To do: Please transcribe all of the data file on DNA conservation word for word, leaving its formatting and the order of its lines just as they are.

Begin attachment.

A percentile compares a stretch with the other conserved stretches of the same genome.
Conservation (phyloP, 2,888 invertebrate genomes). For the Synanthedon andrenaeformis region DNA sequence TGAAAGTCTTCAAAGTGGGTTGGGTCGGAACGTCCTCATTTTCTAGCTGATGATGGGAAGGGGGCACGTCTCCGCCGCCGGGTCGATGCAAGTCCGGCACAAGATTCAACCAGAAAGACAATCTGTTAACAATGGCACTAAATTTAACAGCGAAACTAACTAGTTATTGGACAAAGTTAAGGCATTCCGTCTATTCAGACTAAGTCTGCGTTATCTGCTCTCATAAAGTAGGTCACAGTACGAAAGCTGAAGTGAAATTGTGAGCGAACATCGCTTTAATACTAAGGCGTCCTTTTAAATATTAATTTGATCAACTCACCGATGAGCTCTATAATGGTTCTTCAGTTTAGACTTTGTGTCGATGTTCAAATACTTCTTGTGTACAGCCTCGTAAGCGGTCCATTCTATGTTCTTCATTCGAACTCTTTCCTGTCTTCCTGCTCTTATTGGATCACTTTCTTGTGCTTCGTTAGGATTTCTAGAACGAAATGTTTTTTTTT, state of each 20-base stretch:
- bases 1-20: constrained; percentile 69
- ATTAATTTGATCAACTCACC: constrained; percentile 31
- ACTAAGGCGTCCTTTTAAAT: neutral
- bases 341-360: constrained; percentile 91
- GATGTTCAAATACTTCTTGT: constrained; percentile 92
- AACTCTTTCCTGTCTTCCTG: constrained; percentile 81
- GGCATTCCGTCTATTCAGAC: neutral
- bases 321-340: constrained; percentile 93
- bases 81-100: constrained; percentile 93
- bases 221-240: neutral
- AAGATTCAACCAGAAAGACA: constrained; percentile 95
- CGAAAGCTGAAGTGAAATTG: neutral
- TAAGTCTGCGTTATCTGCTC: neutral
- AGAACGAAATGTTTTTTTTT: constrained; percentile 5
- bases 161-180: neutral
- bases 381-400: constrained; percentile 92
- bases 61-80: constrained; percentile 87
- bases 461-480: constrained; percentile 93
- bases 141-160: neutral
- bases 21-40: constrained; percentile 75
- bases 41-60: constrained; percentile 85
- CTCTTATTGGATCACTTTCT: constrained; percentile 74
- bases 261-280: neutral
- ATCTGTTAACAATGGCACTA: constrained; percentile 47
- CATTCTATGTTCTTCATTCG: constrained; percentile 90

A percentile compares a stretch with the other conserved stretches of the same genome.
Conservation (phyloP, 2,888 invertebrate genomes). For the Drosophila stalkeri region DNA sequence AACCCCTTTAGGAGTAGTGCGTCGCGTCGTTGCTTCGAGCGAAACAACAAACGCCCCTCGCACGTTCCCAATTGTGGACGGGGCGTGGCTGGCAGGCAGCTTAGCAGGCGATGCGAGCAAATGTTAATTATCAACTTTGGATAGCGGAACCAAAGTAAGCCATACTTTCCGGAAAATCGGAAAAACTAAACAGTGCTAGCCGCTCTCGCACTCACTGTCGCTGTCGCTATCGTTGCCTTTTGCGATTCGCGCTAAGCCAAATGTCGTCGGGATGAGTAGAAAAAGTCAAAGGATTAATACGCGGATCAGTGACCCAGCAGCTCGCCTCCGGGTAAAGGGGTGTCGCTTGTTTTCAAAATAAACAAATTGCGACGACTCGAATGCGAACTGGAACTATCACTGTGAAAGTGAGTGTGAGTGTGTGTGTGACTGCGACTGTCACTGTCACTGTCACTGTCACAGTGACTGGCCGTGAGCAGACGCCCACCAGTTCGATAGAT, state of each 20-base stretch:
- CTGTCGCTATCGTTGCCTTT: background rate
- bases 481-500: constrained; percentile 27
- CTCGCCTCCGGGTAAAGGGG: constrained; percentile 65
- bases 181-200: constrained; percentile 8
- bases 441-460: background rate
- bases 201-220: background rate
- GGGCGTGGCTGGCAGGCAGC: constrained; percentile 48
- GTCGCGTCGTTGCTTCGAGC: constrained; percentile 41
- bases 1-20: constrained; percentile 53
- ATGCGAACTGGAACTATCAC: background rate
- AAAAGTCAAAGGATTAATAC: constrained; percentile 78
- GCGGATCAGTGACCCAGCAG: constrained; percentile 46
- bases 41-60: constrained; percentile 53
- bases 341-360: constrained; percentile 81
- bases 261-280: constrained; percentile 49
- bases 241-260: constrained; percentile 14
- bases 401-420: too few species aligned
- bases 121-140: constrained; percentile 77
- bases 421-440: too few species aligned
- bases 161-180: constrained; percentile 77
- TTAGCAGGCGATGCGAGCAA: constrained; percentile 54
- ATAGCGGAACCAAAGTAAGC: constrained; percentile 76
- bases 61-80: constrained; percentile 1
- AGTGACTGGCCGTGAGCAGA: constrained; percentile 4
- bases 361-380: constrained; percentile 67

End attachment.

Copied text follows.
A percentile compares a stretch with the other conserved stretches of the same genome.
Conservation (phyloP, 2,888 invertebrate genomes). For the Synanthedon andrenaeformis region DNA sequence TGAAAGTCTTCAAAGTGGGTTGGGTCGGAACGTCCTCATTTTCTAGCTGATGATGGGAAGGGGGCACGTCTCCGCCGCCGGGTCGATGCAAGTCCGGCACAAGATTCAACCAGAAAGACAATCTGTTAACAATGGCACTAAATTTAACAGCGAAACTAACTAGTTATTGGACAAAGTTAAGGCATTCCGTCTATTCAGACTAAGTCTGCGTTATCTGCTCTCATAAAGTAGGTCACAGTACGAAAGCTGAAGTGAAATTGTGAGCGAACATCGCTTTAATACTAAGGCGTCCTTTTAAATATTAATTTGATCAACTCACCGATGAGCTCTATAATGGTTCTTCAGTTTAGACTTTGTGTCGATGTTCAAATACTTCTTGTGTACAGCCTCGTAAGCGGTCCATTCTATGTTCTTCATTCGAACTCTTTCCTGTCTTCCTGCTCTTATTGGATCACTTTCTTGTGCTTCGTTAGGATTTCTAGAACGAAATGTTTTTTTTT, state of each 20-base stretch:
- bases 1-20: constrained; percentile 69
- ATTAATTTGATCAACTCACC: constrained; percentile 31
- ACTAAGGCGTCCTTTTAAAT: neutral
- bases 341-360: constrained; percentile 91
- GATGTTCAAATACTTCTTGT: constrained; percentile 92
- AACTCTTTCCTGTCTTCCTG: constrained; percentile 81
- GGCATTCCGTCTATTCAGAC: neutral
- bases 321-340: constrained; percentile 93
- bases 81-100: constrained; percentile 93
- bases 221-240: neutral
- AAGATTCAACCAGAAAGACA: constrained; percentile 95
- CGAAAGCTGAAGTGAAATTG: neutral
- TAAGTCTGCGTTATCTGCTC: neutral
- AGAACGAAATGTTTTTTTTT: constrained; percentile 5
- bases 161-180: neutral
- bases 381-400: constrained; percentile 92
- bases 61-80: constrained; percentile 87
- bases 461-480: constrained; percentile 93
- bases 141-160: neutral
- bases 21-40: constrained; percentile 75
- bases 41-60: constrained; percentile 85
- CTCTTATTGGATCACTTTCT: constrained; percentile 74
- bases 261-280: neutral
- ATCTGTTAACAATGGCACTA: constrained; percentile 47
- CATTCTATGTTCTTCATTCG: constrained; percentile 90

A percentile compares a stretch with the other conserved stretches of the same genome.
Conservation (phyloP, 2,888 invertebrate genomes). For the Drosophila stalkeri region DNA sequence AACCCCTTTAGGAGTAGTGCGTCGCGTCGTTGCTTCGAGCGAAACAACAAACGCCCCTCGCACGTTCCCAATTGTGGACGGGGCGTGGCTGGCAGGCAGCTTAGCAGGCGATGCGAGCAAATGTTAATTATCAACTTTGGATAGCGGAACCAAAGTAAGCCATACTTTCCGGAAAATCGGAAAAACTAAACAGTGCTAGCCGCTCTCGCACTCACTGTCGCTGTCGCTATCGTTGCCTTTTGCGATTCGCGCTAAGCCAAATGTCGTCGGGATGAGTAGAAAAAGTCAAAGGATTAATACGCGGATCAGTGACCCAGCAGCTCGCCTCCGGGTAAAGGGGTGTCGCTTGTTTTCAAAATAAACAAATTGCGACGACTCGAATGCGAACTGGAACTATCACTGTGAAAGTGAGTGTGAGTGTGTGTGTGACTGCGACTGTCACTGTCACTGTCACTGTCACAGTGACTGGCCGTGAGCAGACGCCCACCAGTTCGATAGAT, state of each 20-base stretch:
- CTGTCGCTATCGTTGCCTTT: background rate
- bases 481-500: constrained; percentile 27
- CTCGCCTCCGGGTAAAGGGG: constrained; percentile 65
- bases 181-200: constrained; percentile 8
- bases 441-460: background rate
- bases 201-220: background rate
- GGGCGTGGCTGGCAGGCAGC: constrained; percentile 48
- GTCGCGTCGTTGCTTCGAGC: constrained; percentile 41
- bases 1-20: constrained; percentile 53
- ATGCGAACTGGAACTATCAC: background rate
- AAAAGTCAAAGGATTAATAC: constrained; percentile 78
- GCGGATCAGTGACCCAGCAG: constrained; percentile 46
- bases 41-60: constrained; percentile 53
- bases 341-360: constrained; percentile 81
- bases 261-280: constrained; percentile 49
- bases 241-260: constrained; percentile 14
- bases 401-420: too few species aligned
- bases 121-140: constrained; percentile 77
- bases 421-440: too few species aligned
- bases 161-180: constrained; percentile 77
- TTAGCAGGCGATGCGAGCAA: constrained; percentile 54
- ATAGCGGAACCAAAGTAAGC: constrained; percentile 76
- bases 61-80: constrained; percentile 1
- AGTGACTGGCCGTGAGCAGA: constrained; percentile 4
- bases 361-380: constrained; percentile 67